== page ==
The economic impact of the COVID-19 crisis has hit workers, especially those in service industries, hard. As the effects trickle down, more businesses are implementing hiring freezes, furloughs, and layoffs to stay afloat. So, how can you tell if you’re in danger of being laid off? And what can you do now to prepare?

Below, you’ll find 8 common precursors to a layoff plus some tips on how to prepare your resume and network in the case that you lose your job.

8 Signs that a Layoff May be Coming

Without being explicitly told, it’s impossible to know for certain if you will be laid off. These are strange times, and many businesses are shifting resources and shaking up normal meeting schedules to ensure the company stays alive. The best thing you can do is request transparency and frequent updates from leadership. If you’re not receiving honest status reports from above, you might look for the signs below to help prepare yourself.

1. You work in a hard-hit industry

Many of the hardest hit industries have already laid off their employees. However, some businesses have been able to transition to a work-from-home environment temporarily. This may not be a viable longterm solution for brick-and-mortar businesses or for companies who serve these types of businesses.

2. Similar companies have begun laying off employees

If competitors are implementing layoffs, there’s a good chance your company may be forced to do the same. Of course there are exceptions. Competitors don’t necessarily share the same business models or financial status. There are many variables involved. But if competitors are laying off employees, you might request a transparent status report from leadership.

3. Sales are down

When a company’s sales tank, layoffs may follow. Some businesses have enough padding to get through a drought but others rely on steady sales to operate.

4. Nonessential spending has been cut

If your company is dropping vendors and cutting off resources, that could be a sign that personnel is next to go. However, it could also mean that leadership is doing what they can to avoid layoffs.

5. You’ve been left out of company meetings or other communications

If you’re not receiving company-wide or department-wide communications, it could mean the company is working out ways to operate without you. In the context of the COVID-19 crisis, it’s more likely others will be in the same boat. Keep an eye out for cancelled meetings and inconsistent communication.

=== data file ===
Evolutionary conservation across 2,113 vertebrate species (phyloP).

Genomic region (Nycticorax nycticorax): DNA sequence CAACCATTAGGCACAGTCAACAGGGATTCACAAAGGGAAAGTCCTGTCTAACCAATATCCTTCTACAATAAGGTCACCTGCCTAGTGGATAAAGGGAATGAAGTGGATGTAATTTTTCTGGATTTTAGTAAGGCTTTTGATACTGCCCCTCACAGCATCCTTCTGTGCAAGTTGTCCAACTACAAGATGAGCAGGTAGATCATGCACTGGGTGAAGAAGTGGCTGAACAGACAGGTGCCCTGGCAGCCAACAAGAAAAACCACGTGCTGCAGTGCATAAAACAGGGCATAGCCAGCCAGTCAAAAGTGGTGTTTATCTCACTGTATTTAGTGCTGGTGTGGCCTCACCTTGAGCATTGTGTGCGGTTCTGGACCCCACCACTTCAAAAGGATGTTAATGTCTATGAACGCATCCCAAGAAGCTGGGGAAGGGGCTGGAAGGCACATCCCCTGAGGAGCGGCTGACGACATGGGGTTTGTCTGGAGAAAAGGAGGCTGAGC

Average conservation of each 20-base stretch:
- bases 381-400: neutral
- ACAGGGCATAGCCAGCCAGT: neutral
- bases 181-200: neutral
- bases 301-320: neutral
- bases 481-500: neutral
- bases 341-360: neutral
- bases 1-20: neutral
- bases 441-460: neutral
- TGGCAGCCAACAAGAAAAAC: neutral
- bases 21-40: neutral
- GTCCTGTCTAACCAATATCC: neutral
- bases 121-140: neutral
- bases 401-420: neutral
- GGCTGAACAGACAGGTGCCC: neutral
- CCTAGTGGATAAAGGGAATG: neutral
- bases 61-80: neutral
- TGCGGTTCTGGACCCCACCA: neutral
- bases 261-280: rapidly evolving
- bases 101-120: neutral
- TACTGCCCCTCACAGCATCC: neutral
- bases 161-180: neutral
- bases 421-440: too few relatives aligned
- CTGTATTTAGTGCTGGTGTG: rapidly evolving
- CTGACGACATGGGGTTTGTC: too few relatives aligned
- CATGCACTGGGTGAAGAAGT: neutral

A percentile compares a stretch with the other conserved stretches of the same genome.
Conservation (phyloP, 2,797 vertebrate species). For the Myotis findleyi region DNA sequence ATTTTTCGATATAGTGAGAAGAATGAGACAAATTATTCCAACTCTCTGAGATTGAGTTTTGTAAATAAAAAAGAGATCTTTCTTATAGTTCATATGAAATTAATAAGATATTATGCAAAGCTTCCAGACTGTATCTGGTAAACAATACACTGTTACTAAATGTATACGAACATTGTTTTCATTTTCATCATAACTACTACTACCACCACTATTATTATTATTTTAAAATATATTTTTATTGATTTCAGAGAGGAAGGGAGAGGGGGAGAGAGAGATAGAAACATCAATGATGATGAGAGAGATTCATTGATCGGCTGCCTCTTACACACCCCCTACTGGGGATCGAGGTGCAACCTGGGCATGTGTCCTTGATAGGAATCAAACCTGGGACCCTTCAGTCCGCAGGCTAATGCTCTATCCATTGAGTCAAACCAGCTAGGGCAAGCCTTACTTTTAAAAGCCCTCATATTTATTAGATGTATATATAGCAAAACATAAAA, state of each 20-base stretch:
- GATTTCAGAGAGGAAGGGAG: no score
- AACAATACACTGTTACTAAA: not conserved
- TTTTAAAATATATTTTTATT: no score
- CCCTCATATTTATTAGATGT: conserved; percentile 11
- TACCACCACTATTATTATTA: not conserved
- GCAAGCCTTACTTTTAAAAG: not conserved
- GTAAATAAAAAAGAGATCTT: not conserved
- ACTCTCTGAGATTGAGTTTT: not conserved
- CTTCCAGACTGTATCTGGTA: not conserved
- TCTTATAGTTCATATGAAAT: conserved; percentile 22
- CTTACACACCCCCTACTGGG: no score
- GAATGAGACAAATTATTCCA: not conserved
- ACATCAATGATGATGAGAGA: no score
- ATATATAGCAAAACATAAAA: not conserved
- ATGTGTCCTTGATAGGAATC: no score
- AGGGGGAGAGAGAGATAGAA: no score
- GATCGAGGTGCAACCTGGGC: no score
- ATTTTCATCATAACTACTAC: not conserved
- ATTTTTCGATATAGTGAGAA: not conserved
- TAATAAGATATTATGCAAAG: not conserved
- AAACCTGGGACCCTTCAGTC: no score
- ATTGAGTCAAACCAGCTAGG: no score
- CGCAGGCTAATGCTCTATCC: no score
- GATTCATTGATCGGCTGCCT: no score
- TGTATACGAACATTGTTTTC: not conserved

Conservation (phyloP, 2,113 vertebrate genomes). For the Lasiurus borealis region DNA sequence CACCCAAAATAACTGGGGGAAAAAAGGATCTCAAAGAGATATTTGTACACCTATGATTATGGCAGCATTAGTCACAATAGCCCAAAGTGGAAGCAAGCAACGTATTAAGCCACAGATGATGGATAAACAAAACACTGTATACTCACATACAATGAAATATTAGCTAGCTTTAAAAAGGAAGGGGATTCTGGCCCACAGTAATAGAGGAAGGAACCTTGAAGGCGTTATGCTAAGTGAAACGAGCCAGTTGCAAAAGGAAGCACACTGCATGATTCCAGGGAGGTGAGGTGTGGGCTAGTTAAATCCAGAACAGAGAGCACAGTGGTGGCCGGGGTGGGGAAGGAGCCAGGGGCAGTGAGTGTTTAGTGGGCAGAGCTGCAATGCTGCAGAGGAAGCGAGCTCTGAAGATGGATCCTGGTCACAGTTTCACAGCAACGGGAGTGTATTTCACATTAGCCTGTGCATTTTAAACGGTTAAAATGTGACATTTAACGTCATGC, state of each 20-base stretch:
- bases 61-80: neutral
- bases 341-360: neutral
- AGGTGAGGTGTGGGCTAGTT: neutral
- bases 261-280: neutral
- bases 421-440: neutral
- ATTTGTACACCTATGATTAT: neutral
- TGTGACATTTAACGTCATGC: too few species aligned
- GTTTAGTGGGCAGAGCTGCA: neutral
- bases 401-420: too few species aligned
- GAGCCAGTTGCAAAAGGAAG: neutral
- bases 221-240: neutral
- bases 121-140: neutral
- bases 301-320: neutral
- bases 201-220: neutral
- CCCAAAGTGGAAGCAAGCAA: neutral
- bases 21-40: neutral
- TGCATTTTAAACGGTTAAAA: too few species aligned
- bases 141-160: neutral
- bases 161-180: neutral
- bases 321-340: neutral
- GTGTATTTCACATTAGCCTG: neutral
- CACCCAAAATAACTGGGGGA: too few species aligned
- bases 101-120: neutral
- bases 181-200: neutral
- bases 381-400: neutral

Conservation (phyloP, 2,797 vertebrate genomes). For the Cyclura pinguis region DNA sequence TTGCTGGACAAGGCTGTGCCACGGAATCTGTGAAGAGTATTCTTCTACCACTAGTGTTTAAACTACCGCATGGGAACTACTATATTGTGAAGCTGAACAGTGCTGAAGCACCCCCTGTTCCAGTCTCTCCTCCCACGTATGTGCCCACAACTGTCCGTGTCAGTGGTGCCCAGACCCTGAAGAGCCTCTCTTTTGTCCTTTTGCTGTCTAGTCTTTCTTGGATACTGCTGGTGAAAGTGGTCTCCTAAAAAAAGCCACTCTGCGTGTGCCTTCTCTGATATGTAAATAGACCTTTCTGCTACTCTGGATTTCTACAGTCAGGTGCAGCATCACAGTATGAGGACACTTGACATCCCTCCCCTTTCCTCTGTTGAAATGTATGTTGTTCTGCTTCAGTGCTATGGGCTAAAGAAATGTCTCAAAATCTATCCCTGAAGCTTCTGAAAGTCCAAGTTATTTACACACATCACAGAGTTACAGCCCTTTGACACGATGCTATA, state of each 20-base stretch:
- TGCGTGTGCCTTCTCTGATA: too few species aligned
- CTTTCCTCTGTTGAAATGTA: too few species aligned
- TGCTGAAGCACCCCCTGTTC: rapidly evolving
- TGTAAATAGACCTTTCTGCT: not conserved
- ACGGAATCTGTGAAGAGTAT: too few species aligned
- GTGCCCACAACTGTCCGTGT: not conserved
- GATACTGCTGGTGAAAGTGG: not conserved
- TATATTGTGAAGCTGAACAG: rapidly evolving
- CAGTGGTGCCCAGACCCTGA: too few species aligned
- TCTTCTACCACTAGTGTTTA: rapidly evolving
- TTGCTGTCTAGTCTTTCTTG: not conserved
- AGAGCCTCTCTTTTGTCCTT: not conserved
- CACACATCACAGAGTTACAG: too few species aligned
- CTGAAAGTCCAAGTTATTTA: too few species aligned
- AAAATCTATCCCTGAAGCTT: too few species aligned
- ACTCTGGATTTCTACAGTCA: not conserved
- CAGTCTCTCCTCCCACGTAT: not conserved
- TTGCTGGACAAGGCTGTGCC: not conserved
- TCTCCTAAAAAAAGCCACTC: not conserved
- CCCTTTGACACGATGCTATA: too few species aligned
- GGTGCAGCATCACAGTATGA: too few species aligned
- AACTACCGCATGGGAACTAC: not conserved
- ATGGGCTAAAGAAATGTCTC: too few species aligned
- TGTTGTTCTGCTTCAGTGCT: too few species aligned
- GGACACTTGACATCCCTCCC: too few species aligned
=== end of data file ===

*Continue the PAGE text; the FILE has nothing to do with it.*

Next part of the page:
6. Communication has all but shut down

Leaders know that their team members are anxious right now and many are making efforts to keep their employees informed about where the business stands. But it can be hard to be the bearer of constant bad news, and no leaders want their team members to feel anxious. If you’re not hearing anything about the health of the company, that may be a sign that layoffs are coming soon.

7. Managers are holding more closed-door meetings

Management-only meetings are commonplace and usually have a regular cadence. If you begin noticing increased manager meetings that don’t seem to follow a schedule, it could be because leaders are trying to decipher who’s essential and who can be let go—among other things. Not necessarily, but maybe.

8. Responsibilities are being taken away from you

Seeing your tasks assigned to someone else is perhaps the most ominous indication that a layoff is coming. If you find you suddenly have lots of time on your hands while co-workers are overloaded, it could be because the company is testing out how things would run without your position.

How to Prepare for a Potential Layoff

The nature of our current situation may have you worried about losing your job. It’s certainly within your rights to request transparency from upper management about the company’s status. But even if you’re left in the dark, it won’t hurt to prepare. In fact, preparation can ease anxiety in these uncertain times.

Here are some things you can do now that will help you land a job faster in the event of a layoff:

Upgrade your resume. Whether you last updated your resume a week ago or a decade ago, there’s probably something you can improve. Check out these resources:

Optimize your LinkedIn profile. You may have neglected your LinkedIn game, but there’s no time like now to log back in and update your profile.

These articles can help:

Engage online and begin networking. Many people will be monitoring job boards and submitting applications right now. That’s why networking is now more important that ever. Reach out to old colleagues and share helpful content online.

Some helpful resources:

Follow the experts and learn from the experiences of others. Job search experts, journalists, leaders, and previously laid off workers are sharing wonderful advice online.

Check out these articles:

The fear of being laid off is difficult. We hope this these resources can give you a little peace of mind in these uncertain times.

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